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Inbox: What are Ohtani's pitching expectations?

Beat reporter Rhett Bollinger answers questions from Los Angeles fans
@RhettBollinger
January 16, 2020

ANAHEIM -- The Angels have added starting pitching this offseason, acquiring right-handers Dylan Bundy, Julio Teheran and Matt Andriese, but the club is yet to make a truly big splash within its rotation. So there are still questions about starting pitching, especially with how Shohei Ohtani will be utilized in

ANAHEIM -- The Angels have added starting pitching this offseason, acquiring right-handers Dylan Bundy, Julio Teheran and Matt Andriese, but the club is yet to make a truly big splash within its rotation.

So there are still questions about starting pitching, especially with how Shohei Ohtani will be utilized in 2020 and if there’s still a chance they add more arms before Spring Training.

With that in mind, here’s another edition of the Angels inbox:

The Angels are getting closer to determining Ohtani’s workload this upcoming season, as he finished his rehab from Tommy John surgery in mid-December after it was pushed back a few months because of left knee surgery in September.

Ohtani is expected to pitch once a week -- much like his rookie year in 2018 -- but there’s still a chance he might not be ready to pitch at the start of the season. The Angels could also look to limit his workload a bit because of the Tommy John operation. Los Angeles is yet to get a determination from the doctors on its right-hander because his rehab from elbow surgery went longer than planned due to the knee operation.

An update on Ohtani should be coming as early as next week, as general manager Billy Eppler has said that the club will know more by late January after more meetings with doctors.

It is incredible that the Angels had only one pitcher reach the century mark in 2019, with Trevor Cahill leading the way by throwing 102 1/3 frames. It’s a reason why Los Angeles went after durable starters this offseason, acquiring Bundy and Teheran. Bundy has made at least 28 starts in each of the last three seasons, reaching at least 160 innings each year. Teheran’s streak goes back even further, as he’s made at least 30 starts in seven straight seasons, reaching at least 174 innings in each of his full seasons as a starter.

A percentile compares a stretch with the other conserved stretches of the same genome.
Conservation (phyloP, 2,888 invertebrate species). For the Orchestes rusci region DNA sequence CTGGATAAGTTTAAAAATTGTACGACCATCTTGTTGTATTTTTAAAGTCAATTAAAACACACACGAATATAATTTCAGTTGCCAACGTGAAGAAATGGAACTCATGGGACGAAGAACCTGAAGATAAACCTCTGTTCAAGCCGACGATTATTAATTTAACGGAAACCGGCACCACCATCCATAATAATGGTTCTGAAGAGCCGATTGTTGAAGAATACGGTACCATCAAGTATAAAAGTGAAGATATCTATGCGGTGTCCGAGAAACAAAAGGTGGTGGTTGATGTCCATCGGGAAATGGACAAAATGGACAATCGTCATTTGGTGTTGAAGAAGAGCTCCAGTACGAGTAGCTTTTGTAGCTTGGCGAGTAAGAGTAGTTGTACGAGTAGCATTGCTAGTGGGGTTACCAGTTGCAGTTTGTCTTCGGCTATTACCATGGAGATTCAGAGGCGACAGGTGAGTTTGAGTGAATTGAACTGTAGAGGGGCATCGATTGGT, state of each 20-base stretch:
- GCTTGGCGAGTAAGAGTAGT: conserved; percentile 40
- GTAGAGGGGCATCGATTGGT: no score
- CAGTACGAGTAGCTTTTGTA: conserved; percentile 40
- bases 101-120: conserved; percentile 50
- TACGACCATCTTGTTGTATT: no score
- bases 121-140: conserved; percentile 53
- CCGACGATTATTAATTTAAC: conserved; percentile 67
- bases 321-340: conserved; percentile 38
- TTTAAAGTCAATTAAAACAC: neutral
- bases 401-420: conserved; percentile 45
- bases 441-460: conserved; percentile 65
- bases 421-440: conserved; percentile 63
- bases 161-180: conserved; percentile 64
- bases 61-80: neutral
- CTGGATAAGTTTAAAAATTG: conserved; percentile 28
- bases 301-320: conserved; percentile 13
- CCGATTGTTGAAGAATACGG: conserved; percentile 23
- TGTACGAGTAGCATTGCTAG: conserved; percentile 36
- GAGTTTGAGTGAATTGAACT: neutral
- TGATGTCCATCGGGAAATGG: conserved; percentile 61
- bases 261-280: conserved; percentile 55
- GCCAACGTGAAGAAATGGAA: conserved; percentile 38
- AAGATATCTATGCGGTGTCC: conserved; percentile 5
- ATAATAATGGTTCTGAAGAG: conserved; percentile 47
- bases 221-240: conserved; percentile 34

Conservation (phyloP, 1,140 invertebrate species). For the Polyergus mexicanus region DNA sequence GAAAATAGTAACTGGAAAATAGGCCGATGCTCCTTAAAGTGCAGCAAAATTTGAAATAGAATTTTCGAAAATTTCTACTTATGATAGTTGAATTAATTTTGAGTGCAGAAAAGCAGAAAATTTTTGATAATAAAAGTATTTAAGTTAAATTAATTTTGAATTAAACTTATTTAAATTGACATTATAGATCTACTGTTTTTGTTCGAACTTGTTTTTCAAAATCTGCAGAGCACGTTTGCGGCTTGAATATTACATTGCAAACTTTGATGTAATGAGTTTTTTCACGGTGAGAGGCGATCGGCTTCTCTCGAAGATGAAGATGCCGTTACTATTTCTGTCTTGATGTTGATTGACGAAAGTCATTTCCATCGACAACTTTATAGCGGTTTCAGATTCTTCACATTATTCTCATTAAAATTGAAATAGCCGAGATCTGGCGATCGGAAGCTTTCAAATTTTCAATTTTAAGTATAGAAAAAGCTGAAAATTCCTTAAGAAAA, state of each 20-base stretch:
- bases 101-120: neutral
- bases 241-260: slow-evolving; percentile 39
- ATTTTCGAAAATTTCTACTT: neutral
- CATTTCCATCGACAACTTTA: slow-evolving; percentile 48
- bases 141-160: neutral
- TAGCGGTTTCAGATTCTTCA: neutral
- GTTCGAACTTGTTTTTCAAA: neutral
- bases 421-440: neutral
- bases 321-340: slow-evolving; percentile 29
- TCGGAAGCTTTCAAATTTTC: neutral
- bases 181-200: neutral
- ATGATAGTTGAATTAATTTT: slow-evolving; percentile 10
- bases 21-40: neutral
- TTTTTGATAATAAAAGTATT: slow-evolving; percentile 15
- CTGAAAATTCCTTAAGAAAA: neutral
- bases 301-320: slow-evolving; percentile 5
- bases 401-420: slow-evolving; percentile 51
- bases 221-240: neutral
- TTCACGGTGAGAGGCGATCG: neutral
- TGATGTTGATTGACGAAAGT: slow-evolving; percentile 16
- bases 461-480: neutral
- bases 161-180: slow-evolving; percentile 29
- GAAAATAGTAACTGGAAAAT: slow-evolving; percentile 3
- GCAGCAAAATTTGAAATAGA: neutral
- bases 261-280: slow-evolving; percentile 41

Of course, the Angels would also love to see healthy seasons from Andrew Heaney and Griffin Canning, both of whom dealt with elbow issues last year. Reaching the 100-inning mark as a starter should be a relatively easy task, as the 200-inning plateau is still the gold standard. Los Angeles hasn't had a pitcher reach that second total since Garrett Richards in 2015, and they don’t have anyone on their roster who appears primed to reach that high of a mark this season.

The Angels have been linked to several potential trade candidates this offseason, including Boston’s David Price, Cleveland’s Mike Clevinger and Colorado’s Jon Gray. As of now, the asking prices have been too high for Los Angeles, but that doesn’t mean things can’t change before the end of the offseason.

The Halos have essentially made Jo Adell -- their top prospect per MLB Pipeline -- untouchable, but they do have other intriguing prospects who could be made available in a trade such as Brandon Marsh, Jeremiah Jackson, Jordyn Adams and Kyren Paris.

Angels' Top 30 Prospects list

It might not be enough for a pitcher of Clevinger’s caliber, but it’s still too early to say the Angels are done adding pitching this offseason. Andriese will come into camp competing for a job as a starter, but he has pitched in relief in recent years, so he could be moved to the bullpen if the Halos can acquire another pitcher to join the rotation.

With the way Hansel Robles performed last year, the Angels don't have a need for a closer. Robles posted a more-than-respectable 2.48 ERA, and his peripheral stats were strong with 75 strikeouts, 16 walks and just six homers allowed in 72 2/3 innings. He also converted 23 of 27 save chances.

Los Angeles also has in-house relievers who have the stuff to be closers in the future such as Ty Buttrey and Keynan Middleton. Obviously, you can never have enough arms, so adding to the bullpen could still make sense, just not for a pricey closer.

Rhett Bollinger covers the Angels for MLB.com. He previously covered the Twins from 2011-18. Follow him on Twitter @RhettBollinger and Facebook.